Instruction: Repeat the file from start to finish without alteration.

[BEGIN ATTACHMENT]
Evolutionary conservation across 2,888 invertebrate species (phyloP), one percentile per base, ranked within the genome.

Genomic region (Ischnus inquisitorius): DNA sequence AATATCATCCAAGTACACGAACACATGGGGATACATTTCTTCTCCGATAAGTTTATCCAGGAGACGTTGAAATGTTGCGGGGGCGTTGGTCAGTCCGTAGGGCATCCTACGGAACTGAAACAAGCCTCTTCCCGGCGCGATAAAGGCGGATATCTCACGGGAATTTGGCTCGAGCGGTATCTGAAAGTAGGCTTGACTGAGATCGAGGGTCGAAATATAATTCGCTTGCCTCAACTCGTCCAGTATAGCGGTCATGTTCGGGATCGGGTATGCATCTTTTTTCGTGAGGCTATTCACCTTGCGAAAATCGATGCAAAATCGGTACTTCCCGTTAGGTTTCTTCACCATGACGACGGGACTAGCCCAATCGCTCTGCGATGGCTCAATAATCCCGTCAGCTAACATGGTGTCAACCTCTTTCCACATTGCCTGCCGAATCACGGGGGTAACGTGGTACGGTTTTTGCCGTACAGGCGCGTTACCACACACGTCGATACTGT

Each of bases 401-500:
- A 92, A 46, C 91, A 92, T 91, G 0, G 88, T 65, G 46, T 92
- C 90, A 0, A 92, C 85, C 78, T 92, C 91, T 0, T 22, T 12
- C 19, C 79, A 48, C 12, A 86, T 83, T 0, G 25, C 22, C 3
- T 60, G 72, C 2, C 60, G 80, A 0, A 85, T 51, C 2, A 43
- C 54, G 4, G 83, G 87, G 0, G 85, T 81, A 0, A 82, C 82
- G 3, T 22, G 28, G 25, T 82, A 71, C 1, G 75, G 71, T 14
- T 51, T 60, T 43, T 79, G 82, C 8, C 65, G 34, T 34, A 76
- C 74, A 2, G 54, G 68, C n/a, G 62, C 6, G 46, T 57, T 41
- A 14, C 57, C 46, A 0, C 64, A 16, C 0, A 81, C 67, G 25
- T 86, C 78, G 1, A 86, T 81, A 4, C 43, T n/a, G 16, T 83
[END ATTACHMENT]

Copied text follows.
Evolutionary conservation across 2,888 invertebrate species (phyloP), one percentile per base, ranked within the genome.

Genomic region (Ischnus inquisitorius): DNA sequence AATATCATCCAAGTACACGAACACATGGGGATACATTTCTTCTCCGATAAGTTTATCCAGGAGACGTTGAAATGTTGCGGGGGCGTTGGTCAGTCCGTAGGGCATCCTACGGAACTGAAACAAGCCTCTTCCCGGCGCGATAAAGGCGGATATCTCACGGGAATTTGGCTCGAGCGGTATCTGAAAGTAGGCTTGACTGAGATCGAGGGTCGAAATATAATTCGCTTGCCTCAACTCGTCCAGTATAGCGGTCATGTTCGGGATCGGGTATGCATCTTTTTTCGTGAGGCTATTCACCTTGCGAAAATCGATGCAAAATCGGTACTTCCCGTTAGGTTTCTTCACCATGACGACGGGACTAGCCCAATCGCTCTGCGATGGCTCAATAATCCCGTCAGCTAACATGGTGTCAACCTCTTTCCACATTGCCTGCCGAATCACGGGGGTAACGTGGTACGGTTTTTGCCGTACAGGCGCGTTACCACACACGTCGATACTGT

Each of bases 401-500:
- A 92, A 46, C 91, A 92, T 91, G 0, G 88, T 65, G 46, T 92
- C 90, A 0, A 92, C 85, C 78, T 92, C 91, T 0, T 22, T 12
- C 19, C 79, A 48, C 12, A 86, T 83, T 0, G 25, C 22, C 3
- T 60, G 72, C 2, C 60, G 80, A 0, A 85, T 51, C 2, A 43
- C 54, G 4, G 83, G 87, G 0, G 85, T 81, A 0, A 82, C 82
- G 3, T 22, G 28, G 25, T 82, A 71, C 1, G 75, G 71, T 14
- T 51, T 60, T 43, T 79, G 82, C 8, C 65, G 34, T 34, A 76
- C 74, A 2, G 54, G 68, C n/a, G 62, C 6, G 46, T 57, T 41
- A 14, C 57, C 46, A 0, C 64, A 16, C 0, A 81, C 67, G 25
- T 86, C 78, G 1, A 86, T 81, A 4, C 43, T n/a, G 16, T 83